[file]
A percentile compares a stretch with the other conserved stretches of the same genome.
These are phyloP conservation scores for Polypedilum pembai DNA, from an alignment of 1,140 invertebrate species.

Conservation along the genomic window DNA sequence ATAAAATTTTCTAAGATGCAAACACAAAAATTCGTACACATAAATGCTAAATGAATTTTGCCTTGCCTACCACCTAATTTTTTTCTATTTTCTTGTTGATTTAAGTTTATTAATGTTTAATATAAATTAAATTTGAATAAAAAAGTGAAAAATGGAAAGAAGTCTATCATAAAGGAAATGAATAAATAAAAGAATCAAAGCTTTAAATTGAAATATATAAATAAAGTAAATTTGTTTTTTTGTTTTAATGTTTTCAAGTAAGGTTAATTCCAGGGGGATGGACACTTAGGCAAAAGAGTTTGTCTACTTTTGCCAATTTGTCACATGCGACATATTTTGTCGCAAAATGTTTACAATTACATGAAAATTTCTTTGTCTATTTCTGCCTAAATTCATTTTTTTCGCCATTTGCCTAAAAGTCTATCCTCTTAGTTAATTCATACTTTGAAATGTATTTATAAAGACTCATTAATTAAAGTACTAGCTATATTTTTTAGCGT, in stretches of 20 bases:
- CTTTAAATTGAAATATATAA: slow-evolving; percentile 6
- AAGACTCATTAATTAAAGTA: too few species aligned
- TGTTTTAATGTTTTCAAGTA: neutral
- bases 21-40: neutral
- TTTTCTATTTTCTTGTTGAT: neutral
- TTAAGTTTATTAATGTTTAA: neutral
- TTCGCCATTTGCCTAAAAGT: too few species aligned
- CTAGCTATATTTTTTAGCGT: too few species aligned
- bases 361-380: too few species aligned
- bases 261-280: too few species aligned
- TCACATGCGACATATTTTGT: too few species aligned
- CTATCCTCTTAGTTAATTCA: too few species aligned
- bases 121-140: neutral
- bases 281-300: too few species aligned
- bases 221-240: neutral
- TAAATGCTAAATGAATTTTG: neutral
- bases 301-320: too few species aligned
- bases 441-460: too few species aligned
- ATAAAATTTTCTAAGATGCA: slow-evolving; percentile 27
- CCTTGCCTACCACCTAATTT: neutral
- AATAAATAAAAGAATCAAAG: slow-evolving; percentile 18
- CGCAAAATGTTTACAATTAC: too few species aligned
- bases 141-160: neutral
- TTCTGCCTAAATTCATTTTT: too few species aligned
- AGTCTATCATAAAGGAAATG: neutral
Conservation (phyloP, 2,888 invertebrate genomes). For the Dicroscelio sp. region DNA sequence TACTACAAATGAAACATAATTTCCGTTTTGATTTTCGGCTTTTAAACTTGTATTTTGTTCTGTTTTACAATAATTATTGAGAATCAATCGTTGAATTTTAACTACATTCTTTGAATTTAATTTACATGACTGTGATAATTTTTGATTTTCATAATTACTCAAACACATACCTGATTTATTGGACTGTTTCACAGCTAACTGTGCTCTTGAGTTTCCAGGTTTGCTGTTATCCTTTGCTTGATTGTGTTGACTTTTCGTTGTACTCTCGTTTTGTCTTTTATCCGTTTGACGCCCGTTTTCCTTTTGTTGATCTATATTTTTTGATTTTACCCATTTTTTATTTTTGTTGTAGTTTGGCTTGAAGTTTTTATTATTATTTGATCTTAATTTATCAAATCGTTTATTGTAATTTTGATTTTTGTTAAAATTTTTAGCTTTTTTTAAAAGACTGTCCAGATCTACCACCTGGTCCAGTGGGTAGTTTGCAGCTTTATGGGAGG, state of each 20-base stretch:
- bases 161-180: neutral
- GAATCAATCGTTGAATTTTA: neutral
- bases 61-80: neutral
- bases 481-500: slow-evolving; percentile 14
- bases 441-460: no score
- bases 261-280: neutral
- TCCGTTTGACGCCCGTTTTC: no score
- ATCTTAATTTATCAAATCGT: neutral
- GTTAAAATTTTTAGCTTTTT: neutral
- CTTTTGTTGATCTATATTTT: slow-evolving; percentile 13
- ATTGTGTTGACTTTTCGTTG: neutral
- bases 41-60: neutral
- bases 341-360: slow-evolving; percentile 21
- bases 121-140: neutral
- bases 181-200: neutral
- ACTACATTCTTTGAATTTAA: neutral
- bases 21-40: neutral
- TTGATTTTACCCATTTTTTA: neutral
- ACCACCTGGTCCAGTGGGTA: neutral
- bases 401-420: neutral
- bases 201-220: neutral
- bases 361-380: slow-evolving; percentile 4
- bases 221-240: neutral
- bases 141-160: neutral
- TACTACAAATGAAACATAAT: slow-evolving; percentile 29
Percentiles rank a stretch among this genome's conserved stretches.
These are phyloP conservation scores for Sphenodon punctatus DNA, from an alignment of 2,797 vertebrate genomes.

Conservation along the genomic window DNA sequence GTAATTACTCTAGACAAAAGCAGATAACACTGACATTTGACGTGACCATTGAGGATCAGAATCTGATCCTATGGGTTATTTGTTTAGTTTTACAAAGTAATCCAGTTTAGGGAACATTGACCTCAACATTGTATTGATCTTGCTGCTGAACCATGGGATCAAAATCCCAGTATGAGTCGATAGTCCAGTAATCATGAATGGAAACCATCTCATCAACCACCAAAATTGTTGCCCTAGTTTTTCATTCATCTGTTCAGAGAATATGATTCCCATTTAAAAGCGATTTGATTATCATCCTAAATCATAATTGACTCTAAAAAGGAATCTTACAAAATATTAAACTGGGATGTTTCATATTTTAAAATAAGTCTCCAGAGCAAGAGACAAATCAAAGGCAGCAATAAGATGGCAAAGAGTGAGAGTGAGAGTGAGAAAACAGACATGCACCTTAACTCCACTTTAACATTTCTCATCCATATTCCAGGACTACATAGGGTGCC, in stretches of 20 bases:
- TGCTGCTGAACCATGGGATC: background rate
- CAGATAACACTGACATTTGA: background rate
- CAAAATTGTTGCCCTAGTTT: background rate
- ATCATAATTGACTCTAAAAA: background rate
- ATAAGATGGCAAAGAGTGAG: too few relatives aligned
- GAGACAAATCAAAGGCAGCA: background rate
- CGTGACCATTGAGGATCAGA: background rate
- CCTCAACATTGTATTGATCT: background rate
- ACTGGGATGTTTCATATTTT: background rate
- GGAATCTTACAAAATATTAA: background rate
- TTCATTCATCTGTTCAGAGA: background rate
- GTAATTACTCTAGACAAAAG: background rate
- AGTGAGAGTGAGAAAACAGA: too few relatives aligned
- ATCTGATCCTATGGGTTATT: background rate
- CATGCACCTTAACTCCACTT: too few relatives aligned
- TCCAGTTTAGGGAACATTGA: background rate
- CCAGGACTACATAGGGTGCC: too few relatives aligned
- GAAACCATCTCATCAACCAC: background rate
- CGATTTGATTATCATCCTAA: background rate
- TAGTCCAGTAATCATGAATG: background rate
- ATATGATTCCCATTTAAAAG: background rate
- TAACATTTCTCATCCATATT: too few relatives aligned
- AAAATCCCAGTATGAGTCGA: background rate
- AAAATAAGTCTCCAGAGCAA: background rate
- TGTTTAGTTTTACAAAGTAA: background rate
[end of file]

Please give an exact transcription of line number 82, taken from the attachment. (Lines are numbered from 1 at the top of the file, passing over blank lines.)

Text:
- TGTTTAGTTTTACAAAGTAA: background rate